Lock-free slab allocator / freelist.
C Makefile C++
Latest commit f3ae5b8 Sep 22, 2015 @dhobsd dhobsd uslab: Check lseek/write/close for errors
Retry close(2) in case it gets EINTR. Stash and restore errno in case closing
the file descriptor also gets EINTR if lseek(2) fails.

README.md

uslab

Uslab is a standalone, lock-free slab allocator library supporting both short-lived allocations as well as persistent storage. It is expected to shine as a bounded buffer of fixed-size objects.

Design

Two major properties of uslab allow it to be small, simple, and lock-free. First, freed memory is never actually returned to the operating system. Instead, anything explicitly freed becomes the head of a freelist (which is thus implemented as a stack). The freelist is maintained by reusing the areas we previously allocated to store pointers to additional items in the list.

Some ancillary assumptions are made. Memory must start zeroed, and therefore must be either mapped with MAP_ANONYMOUS or from a file on a RAM-backed disk store. Because memory is zeroed, any item appearing on a freelist chain with a 0 value implies that the immediately adjacent "node" is also free. Because of this assumption, we do not use offsets (and consequently, if using the slab for persistent memory storage, the slab must be mapped at a fixed address).

The slab is designed to be safe with many concurrently allocating threads with many concurrently freeing threads. Items must be freed only once per corresponding allocation. Double frees will result in a corrupted free stack, likely creating a loop in the stack that ends up resulting in undefined behavior.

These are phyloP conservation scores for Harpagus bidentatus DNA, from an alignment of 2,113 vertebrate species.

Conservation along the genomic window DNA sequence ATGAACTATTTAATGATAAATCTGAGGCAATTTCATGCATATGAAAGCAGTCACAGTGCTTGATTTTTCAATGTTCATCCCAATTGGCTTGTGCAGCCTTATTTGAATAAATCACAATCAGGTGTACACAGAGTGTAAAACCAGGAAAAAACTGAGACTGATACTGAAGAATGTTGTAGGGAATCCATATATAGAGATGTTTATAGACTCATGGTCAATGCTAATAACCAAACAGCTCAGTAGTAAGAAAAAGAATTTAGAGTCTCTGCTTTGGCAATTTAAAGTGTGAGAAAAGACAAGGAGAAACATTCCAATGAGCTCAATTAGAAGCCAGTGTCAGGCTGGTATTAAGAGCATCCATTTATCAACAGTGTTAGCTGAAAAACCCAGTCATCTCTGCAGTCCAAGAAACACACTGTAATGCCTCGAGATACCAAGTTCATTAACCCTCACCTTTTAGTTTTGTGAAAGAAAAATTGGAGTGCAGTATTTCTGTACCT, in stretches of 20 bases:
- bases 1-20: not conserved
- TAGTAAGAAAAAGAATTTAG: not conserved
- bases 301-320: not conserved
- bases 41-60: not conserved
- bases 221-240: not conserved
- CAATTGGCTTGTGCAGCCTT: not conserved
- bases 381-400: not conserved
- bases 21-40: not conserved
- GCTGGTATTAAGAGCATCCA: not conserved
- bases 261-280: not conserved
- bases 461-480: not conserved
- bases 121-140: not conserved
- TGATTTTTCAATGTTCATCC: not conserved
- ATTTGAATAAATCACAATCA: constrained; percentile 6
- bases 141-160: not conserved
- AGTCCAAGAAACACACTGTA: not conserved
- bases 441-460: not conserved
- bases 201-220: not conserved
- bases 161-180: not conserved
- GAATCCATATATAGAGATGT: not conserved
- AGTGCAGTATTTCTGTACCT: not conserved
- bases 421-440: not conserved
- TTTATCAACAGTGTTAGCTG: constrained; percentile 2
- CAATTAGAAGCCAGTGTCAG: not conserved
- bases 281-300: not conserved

The slab is ABA-safe. It must be, because it is possible for pre-emption to pause a thread that has observed slab->first_free->next_free. During this paused period, another thread may actually become the owner of the object we're paused reading. If at least 1 free occurs before the winning thread frees the paused thread's slab->first_free, slab->first_free->next_free will no longer be consistent and the stack will be corrupted.

Building

Uslab has been tested on Linux and requires Concurrency Kit to build. To build, run make. It is not designed to be a drop-in memory allocator replacement.

API

struct uslab_pt

Consuming applications must define a pointer to a thread-local struct uslab_pt called uslab_pt. This is a per-thread region of the slab used to reduce contention.

__thread struct uslab_pt *uslab_pt

struct uslab

Structure describing an slab and allocated at the head of the slab. Details of the structure are managed by the library. The code holding the reference to the slab must treat it as immutable.

Creating an Arena

struct uslab    *uslab_create_anonymous(void *base, size_t size_class, uint64_t nelem);
struct uslab    *uslab_create_heap(size_t size_class, uint64_t nelem);
struct uslab    *uslab_create_ramdisk(const char *path, void *base, size_t size_class, uint64_t nelem);

Three methods exist for creating an slab:

  • From an anonymous mmap(2) region, using uslab_create_anonymous.
  • From the heap (using calloc(3)), using uslab_create_heap.
  • From a sparse file on a memory disk, using uslab_create_ramdisk.

Allocating and Freeing

void            *uslab_alloc(struct uslab *); 
void            uslab_free(struct uslab *, void *p);

To allocate, pass the handle from your uslab_create_* call. To free, pass the handle and the pointer received from uslab_alloc. Simple.